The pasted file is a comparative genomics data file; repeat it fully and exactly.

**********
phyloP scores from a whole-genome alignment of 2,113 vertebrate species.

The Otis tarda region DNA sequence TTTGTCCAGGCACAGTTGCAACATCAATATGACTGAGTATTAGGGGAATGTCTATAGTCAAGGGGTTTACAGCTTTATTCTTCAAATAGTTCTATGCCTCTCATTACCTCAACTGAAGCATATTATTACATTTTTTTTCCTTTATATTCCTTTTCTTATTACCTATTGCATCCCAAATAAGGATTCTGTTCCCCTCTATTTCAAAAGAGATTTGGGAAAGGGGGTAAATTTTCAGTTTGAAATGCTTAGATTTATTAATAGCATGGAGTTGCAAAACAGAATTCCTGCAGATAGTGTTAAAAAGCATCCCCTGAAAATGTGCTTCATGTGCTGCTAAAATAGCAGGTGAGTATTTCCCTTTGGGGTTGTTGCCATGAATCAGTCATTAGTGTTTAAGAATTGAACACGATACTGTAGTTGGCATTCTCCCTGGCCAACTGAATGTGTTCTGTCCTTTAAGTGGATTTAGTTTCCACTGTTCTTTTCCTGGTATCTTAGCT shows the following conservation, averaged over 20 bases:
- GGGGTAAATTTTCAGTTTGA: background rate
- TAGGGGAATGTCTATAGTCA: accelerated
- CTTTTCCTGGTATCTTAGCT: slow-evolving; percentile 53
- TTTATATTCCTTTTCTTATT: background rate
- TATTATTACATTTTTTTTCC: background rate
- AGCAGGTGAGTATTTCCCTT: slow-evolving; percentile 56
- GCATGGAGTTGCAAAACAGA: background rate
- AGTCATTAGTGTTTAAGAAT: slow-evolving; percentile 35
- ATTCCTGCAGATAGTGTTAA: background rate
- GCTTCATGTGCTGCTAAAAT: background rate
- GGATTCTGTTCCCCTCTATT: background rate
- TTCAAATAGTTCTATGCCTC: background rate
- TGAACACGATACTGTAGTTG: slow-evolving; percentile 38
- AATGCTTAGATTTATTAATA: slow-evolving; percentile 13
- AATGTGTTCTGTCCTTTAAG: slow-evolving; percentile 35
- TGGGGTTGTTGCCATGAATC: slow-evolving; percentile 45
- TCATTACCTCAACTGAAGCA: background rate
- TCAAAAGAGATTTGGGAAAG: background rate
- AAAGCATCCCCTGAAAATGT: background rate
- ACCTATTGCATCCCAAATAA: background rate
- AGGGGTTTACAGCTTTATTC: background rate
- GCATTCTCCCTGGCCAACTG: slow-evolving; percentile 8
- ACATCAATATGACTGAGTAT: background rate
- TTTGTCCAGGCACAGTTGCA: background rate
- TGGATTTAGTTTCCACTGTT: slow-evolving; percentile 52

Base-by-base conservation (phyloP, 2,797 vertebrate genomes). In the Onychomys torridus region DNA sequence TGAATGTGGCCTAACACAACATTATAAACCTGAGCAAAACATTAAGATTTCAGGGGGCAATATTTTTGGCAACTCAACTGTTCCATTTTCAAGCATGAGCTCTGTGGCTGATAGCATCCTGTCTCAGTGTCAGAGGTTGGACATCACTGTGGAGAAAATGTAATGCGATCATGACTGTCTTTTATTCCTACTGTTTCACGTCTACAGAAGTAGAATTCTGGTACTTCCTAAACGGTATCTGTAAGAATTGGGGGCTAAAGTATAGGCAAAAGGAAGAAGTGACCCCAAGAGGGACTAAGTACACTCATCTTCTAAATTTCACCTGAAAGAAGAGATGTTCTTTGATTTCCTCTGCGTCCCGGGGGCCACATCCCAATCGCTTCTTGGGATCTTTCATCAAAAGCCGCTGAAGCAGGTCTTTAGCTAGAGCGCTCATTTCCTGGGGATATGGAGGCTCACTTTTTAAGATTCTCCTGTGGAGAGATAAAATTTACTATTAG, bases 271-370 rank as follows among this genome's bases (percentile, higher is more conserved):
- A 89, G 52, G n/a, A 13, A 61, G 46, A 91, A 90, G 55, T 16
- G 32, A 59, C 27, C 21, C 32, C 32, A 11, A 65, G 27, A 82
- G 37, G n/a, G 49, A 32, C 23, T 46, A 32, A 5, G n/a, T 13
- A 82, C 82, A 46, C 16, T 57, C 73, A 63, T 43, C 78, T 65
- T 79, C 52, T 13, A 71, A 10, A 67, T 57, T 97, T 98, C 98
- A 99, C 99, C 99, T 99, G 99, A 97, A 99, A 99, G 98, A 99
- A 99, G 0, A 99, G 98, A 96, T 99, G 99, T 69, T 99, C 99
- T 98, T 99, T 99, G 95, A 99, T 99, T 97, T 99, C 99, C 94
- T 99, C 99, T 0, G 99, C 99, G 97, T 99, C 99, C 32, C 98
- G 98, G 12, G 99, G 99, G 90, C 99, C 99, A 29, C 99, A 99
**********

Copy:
phyloP scores from a whole-genome alignment of 2,113 vertebrate species.

The Otis tarda region DNA sequence TTTGTCCAGGCACAGTTGCAACATCAATATGACTGAGTATTAGGGGAATGTCTATAGTCAAGGGGTTTACAGCTTTATTCTTCAAATAGTTCTATGCCTCTCATTACCTCAACTGAAGCATATTATTACATTTTTTTTCCTTTATATTCCTTTTCTTATTACCTATTGCATCCCAAATAAGGATTCTGTTCCCCTCTATTTCAAAAGAGATTTGGGAAAGGGGGTAAATTTTCAGTTTGAAATGCTTAGATTTATTAATAGCATGGAGTTGCAAAACAGAATTCCTGCAGATAGTGTTAAAAAGCATCCCCTGAAAATGTGCTTCATGTGCTGCTAAAATAGCAGGTGAGTATTTCCCTTTGGGGTTGTTGCCATGAATCAGTCATTAGTGTTTAAGAATTGAACACGATACTGTAGTTGGCATTCTCCCTGGCCAACTGAATGTGTTCTGTCCTTTAAGTGGATTTAGTTTCCACTGTTCTTTTCCTGGTATCTTAGCT shows the following conservation, averaged over 20 bases:
- GGGGTAAATTTTCAGTTTGA: background rate
- TAGGGGAATGTCTATAGTCA: accelerated
- CTTTTCCTGGTATCTTAGCT: slow-evolving; percentile 53
- TTTATATTCCTTTTCTTATT: background rate
- TATTATTACATTTTTTTTCC: background rate
- AGCAGGTGAGTATTTCCCTT: slow-evolving; percentile 56
- GCATGGAGTTGCAAAACAGA: background rate
- AGTCATTAGTGTTTAAGAAT: slow-evolving; percentile 35
- ATTCCTGCAGATAGTGTTAA: background rate
- GCTTCATGTGCTGCTAAAAT: background rate
- GGATTCTGTTCCCCTCTATT: background rate
- TTCAAATAGTTCTATGCCTC: background rate
- TGAACACGATACTGTAGTTG: slow-evolving; percentile 38
- AATGCTTAGATTTATTAATA: slow-evolving; percentile 13
- AATGTGTTCTGTCCTTTAAG: slow-evolving; percentile 35
- TGGGGTTGTTGCCATGAATC: slow-evolving; percentile 45
- TCATTACCTCAACTGAAGCA: background rate
- TCAAAAGAGATTTGGGAAAG: background rate
- AAAGCATCCCCTGAAAATGT: background rate
- ACCTATTGCATCCCAAATAA: background rate
- AGGGGTTTACAGCTTTATTC: background rate
- GCATTCTCCCTGGCCAACTG: slow-evolving; percentile 8
- ACATCAATATGACTGAGTAT: background rate
- TTTGTCCAGGCACAGTTGCA: background rate
- TGGATTTAGTTTCCACTGTT: slow-evolving; percentile 52

Base-by-base conservation (phyloP, 2,797 vertebrate genomes). In the Onychomys torridus region DNA sequence TGAATGTGGCCTAACACAACATTATAAACCTGAGCAAAACATTAAGATTTCAGGGGGCAATATTTTTGGCAACTCAACTGTTCCATTTTCAAGCATGAGCTCTGTGGCTGATAGCATCCTGTCTCAGTGTCAGAGGTTGGACATCACTGTGGAGAAAATGTAATGCGATCATGACTGTCTTTTATTCCTACTGTTTCACGTCTACAGAAGTAGAATTCTGGTACTTCCTAAACGGTATCTGTAAGAATTGGGGGCTAAAGTATAGGCAAAAGGAAGAAGTGACCCCAAGAGGGACTAAGTACACTCATCTTCTAAATTTCACCTGAAAGAAGAGATGTTCTTTGATTTCCTCTGCGTCCCGGGGGCCACATCCCAATCGCTTCTTGGGATCTTTCATCAAAAGCCGCTGAAGCAGGTCTTTAGCTAGAGCGCTCATTTCCTGGGGATATGGAGGCTCACTTTTTAAGATTCTCCTGTGGAGAGATAAAATTTACTATTAG, bases 271-370 rank as follows among this genome's bases (percentile, higher is more conserved):
- A 89, G 52, G n/a, A 13, A 61, G 46, A 91, A 90, G 55, T 16
- G 32, A 59, C 27, C 21, C 32, C 32, A 11, A 65, G 27, A 82
- G 37, G n/a, G 49, A 32, C 23, T 46, A 32, A 5, G n/a, T 13
- A 82, C 82, A 46, C 16, T 57, C 73, A 63, T 43, C 78, T 65
- T 79, C 52, T 13, A 71, A 10, A 67, T 57, T 97, T 98, C 98
- A 99, C 99, C 99, T 99, G 99, A 97, A 99, A 99, G 98, A 99
- A 99, G 0, A 99, G 98, A 96, T 99, G 99, T 69, T 99, C 99
- T 98, T 99, T 99, G 95, A 99, T 99, T 97, T 99, C 99, C 94
- T 99, C 99, T 0, G 99, C 99, G 97, T 99, C 99, C 32, C 98
- G 98, G 12, G 99, G 99, G 90, C 99, C 99, A 29, C 99, A 99